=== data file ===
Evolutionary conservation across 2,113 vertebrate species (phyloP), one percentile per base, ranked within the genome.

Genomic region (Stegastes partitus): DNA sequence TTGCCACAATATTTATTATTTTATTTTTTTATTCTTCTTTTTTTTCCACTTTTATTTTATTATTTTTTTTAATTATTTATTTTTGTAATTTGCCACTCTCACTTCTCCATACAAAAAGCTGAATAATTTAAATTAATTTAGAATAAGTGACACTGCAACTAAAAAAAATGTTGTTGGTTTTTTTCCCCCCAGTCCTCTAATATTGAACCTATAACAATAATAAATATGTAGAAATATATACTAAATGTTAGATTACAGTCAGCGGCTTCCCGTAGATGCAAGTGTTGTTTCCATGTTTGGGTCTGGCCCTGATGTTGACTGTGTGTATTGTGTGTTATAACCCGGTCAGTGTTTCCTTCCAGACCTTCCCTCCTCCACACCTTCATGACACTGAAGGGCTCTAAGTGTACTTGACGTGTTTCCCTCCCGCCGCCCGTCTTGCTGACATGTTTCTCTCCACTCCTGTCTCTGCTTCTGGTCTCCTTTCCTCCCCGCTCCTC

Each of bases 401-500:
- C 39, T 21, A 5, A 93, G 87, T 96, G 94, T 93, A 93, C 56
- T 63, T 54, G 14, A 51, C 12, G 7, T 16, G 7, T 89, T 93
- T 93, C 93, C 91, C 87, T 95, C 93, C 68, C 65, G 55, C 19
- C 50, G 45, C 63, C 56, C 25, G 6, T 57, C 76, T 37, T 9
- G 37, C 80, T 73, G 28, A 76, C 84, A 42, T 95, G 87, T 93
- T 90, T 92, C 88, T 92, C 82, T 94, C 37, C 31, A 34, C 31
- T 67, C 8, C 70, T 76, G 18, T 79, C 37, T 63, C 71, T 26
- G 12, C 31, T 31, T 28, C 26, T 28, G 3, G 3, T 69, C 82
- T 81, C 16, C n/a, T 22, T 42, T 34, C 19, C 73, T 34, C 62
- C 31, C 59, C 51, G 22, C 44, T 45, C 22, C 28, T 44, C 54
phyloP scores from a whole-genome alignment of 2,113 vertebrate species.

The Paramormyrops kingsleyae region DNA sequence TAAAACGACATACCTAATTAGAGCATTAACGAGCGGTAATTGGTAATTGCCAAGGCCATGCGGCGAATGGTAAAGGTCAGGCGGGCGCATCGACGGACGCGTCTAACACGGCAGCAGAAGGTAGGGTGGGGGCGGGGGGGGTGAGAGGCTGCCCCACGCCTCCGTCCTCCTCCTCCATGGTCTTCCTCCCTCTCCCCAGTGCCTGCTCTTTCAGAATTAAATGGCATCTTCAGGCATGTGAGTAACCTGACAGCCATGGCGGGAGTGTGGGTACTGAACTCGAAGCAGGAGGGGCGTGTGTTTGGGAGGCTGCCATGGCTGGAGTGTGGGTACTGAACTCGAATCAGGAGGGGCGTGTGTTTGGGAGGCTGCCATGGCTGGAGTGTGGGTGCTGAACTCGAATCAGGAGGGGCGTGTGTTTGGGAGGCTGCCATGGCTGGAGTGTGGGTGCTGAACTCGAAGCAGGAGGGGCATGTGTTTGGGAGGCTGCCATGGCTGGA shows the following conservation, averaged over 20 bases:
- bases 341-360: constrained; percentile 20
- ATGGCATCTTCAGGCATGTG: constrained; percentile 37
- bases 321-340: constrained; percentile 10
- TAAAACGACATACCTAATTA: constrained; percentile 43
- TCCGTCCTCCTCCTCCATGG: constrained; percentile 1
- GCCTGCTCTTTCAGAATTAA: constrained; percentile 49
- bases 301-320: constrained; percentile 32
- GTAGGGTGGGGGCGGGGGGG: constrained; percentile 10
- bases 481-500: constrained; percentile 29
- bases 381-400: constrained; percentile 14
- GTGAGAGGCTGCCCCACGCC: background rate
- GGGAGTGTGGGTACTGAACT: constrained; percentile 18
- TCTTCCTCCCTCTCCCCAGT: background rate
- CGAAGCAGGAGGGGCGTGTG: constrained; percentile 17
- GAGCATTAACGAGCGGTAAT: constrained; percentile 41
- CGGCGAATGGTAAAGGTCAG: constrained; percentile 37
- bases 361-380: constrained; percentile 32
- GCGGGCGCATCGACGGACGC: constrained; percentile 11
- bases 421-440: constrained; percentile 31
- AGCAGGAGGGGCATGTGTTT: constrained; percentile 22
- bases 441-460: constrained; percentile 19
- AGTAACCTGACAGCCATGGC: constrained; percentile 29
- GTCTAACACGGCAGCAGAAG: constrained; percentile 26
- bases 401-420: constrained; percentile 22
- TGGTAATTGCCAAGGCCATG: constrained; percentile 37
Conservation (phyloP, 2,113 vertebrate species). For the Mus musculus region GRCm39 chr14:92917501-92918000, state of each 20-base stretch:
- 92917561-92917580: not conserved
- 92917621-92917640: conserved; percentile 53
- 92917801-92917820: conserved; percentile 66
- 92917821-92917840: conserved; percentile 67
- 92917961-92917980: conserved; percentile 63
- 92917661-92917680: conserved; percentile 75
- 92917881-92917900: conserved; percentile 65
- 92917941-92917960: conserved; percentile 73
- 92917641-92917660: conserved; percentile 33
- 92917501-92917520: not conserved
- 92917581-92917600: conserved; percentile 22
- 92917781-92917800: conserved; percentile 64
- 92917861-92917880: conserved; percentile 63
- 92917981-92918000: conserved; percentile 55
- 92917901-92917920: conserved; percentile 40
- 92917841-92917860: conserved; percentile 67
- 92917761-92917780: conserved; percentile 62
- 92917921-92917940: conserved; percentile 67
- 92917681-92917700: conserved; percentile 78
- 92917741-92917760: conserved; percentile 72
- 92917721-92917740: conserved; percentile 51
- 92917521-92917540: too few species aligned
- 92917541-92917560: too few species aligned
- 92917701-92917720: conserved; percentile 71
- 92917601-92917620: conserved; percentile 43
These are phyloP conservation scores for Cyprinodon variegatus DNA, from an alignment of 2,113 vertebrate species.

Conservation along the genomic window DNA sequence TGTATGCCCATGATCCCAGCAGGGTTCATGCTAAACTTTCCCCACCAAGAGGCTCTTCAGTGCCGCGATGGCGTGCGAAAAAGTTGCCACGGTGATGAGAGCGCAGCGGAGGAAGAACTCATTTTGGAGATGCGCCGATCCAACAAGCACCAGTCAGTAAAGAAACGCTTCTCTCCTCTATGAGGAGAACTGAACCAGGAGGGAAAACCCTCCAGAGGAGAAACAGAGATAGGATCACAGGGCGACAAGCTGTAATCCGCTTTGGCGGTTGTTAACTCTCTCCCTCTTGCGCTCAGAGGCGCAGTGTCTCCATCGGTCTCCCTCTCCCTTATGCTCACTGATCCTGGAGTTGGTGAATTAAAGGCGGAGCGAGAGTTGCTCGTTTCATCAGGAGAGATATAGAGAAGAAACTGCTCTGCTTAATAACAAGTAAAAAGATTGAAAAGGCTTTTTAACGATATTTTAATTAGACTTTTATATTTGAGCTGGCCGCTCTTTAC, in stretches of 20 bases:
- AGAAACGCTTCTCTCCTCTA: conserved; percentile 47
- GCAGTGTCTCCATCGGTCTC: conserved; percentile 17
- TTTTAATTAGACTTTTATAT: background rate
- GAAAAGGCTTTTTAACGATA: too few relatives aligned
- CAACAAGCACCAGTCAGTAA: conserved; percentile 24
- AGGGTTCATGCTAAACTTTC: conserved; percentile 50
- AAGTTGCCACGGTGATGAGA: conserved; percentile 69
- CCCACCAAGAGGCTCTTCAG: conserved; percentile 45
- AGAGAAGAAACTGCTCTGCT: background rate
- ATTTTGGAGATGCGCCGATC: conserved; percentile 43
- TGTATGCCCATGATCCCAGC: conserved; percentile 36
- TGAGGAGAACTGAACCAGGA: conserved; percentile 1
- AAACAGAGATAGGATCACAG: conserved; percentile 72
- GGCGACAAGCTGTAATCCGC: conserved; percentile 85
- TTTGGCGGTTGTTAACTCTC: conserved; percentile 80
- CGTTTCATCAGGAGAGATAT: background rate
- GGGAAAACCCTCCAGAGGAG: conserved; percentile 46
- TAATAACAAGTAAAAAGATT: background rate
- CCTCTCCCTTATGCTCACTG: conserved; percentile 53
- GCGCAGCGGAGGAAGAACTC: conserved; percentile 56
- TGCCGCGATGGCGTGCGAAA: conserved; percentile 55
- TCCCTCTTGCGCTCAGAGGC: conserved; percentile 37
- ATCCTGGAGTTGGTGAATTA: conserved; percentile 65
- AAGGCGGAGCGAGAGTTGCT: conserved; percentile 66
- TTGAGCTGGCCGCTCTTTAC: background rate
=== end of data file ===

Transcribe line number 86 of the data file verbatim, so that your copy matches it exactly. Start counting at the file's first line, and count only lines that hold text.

- TAATAACAAGTAAAAAGATT: background rate